In 1876, he entered into an agreement with the Government to supply him daily for three years with the correct time. A wire connected his shop in Angel Street with the Royal Observatory at Greenwich, and at one o’clock every day the ball dropped with remarkable precision as the sixtieth part of a second.
In his window, Harris Brown displayed several English keyless chronometer watches, especially adapted for pocket timekeepers. All of these were regulated by the time ball placed outside his shop door.
In 1891, a ‘Greenwich mean time flashing signal and time bell’ was installed in the window of H.L. Brown at new premises at 71 Market Place. It was a synchronised clock with flashing signal and bell, showing mean time daily at 1p.m. and was unaffected by rain or snow.
The clock was 14 inches in diameter, and on either side were two open circles, about half the size of the clock dial.
The one on the left contained a ‘flashing signal’ – a disc of metal painted red, and finely balanced on a pivot. Throughout the day this disc remained with its edge towards the front and was almost invisible. But precisely at one o’clock in the afternoon (GMT) the electric current arrived, giving the disc a quarter revolution, and causing it to reveal its full face, and fill up the open circle, remaining in that position for two seconds.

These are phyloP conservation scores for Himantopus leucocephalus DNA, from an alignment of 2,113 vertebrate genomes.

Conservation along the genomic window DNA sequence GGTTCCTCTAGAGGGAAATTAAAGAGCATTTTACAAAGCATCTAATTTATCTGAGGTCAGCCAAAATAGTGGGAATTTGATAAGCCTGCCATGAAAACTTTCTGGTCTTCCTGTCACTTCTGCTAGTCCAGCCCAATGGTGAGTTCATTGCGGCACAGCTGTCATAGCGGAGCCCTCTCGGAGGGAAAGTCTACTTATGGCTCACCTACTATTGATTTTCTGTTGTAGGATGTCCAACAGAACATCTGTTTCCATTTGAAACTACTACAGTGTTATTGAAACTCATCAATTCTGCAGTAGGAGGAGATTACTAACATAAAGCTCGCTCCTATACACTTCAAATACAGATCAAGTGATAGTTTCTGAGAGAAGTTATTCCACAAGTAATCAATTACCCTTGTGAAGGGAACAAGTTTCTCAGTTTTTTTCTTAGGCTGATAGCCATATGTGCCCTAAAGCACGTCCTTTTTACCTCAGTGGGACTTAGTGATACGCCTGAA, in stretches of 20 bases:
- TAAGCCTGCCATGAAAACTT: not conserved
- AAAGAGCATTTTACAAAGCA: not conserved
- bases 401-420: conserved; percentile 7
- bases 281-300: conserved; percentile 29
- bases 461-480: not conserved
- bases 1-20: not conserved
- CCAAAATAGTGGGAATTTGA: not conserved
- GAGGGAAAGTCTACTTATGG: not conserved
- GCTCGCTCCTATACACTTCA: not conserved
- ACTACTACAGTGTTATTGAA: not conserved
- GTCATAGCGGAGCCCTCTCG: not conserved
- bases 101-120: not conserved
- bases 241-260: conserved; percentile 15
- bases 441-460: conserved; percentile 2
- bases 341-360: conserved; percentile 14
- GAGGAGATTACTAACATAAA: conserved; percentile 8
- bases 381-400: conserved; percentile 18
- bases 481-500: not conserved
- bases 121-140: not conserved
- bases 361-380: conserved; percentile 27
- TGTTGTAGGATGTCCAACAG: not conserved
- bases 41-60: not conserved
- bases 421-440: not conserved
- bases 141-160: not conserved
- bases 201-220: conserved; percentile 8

Simultaneously, the time bell fixed in the open dial to the right of the large clock was struck, so that the electric current made its arrival known both to sight and sound.
To obtain this equipment, H.L. Brown had to enter a five year agreement with the Post Office and pay a large yearly subscription. They were the only watch manufacturer to receive this direct signal. He stated that one of the reasons for installing the equipment was because he had sold many watches from the Government observatory at Kew, and which were guaranteed to keep exact time.
By visiting the Market Place any day at one o’clock, he said that users could ascertain if their watch was ‘on time’ as accurately as by a visit to London.
H.L. Brown later moved to 65 Market Place, and along with it went his equipment. It was bombed in 1940 and the shop moved to 70 Fargate at the corner with Leopold Street.
The time signal was subsequently replaced with a siren, and this was relocated to its current position at Barker’s Pool when H.L. Brown’s Fargate shop was demolished in 1986 for the construction of Orchard Square.
©2022 David Poole. All Rights Reserved.
This is a story of an Eastern European fleeing from Russia, and the tale of a refugee who ended up in Sheffield.